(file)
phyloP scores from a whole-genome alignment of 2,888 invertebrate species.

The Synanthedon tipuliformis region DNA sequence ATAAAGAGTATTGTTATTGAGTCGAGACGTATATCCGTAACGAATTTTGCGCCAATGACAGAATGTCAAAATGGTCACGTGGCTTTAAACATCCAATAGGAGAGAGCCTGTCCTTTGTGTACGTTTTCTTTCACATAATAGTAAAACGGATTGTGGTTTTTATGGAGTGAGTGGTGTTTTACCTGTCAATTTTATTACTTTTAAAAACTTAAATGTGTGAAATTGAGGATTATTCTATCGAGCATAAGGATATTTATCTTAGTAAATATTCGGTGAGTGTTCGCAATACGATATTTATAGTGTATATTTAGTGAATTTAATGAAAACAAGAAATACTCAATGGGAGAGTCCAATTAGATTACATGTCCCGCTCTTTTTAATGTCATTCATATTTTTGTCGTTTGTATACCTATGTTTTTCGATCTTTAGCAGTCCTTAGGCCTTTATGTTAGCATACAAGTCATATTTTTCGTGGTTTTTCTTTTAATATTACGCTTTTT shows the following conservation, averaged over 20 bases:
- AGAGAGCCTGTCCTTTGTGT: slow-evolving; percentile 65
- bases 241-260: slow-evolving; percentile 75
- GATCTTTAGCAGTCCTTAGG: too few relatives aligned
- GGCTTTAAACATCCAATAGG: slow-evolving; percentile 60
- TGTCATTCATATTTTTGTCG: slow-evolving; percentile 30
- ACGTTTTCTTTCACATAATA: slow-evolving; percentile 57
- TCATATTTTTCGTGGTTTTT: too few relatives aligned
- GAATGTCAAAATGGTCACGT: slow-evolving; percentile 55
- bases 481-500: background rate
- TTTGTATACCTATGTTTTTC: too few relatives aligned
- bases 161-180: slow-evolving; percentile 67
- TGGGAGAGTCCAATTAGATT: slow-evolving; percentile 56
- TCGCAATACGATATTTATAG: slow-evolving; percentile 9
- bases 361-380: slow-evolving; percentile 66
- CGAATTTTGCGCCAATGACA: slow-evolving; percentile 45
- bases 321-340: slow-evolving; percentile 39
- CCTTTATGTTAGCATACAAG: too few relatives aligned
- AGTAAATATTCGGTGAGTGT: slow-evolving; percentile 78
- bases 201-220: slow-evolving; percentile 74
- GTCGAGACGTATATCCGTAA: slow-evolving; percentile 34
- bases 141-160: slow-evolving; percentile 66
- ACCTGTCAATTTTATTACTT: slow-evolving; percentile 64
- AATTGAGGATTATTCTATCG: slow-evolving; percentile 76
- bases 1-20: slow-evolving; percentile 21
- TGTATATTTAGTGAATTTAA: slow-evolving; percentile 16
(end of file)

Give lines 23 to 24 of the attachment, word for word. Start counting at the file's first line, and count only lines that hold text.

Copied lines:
- bases 141-160: slow-evolving; percentile 66
- ACCTGTCAATTTTATTACTT: slow-evolving; percentile 64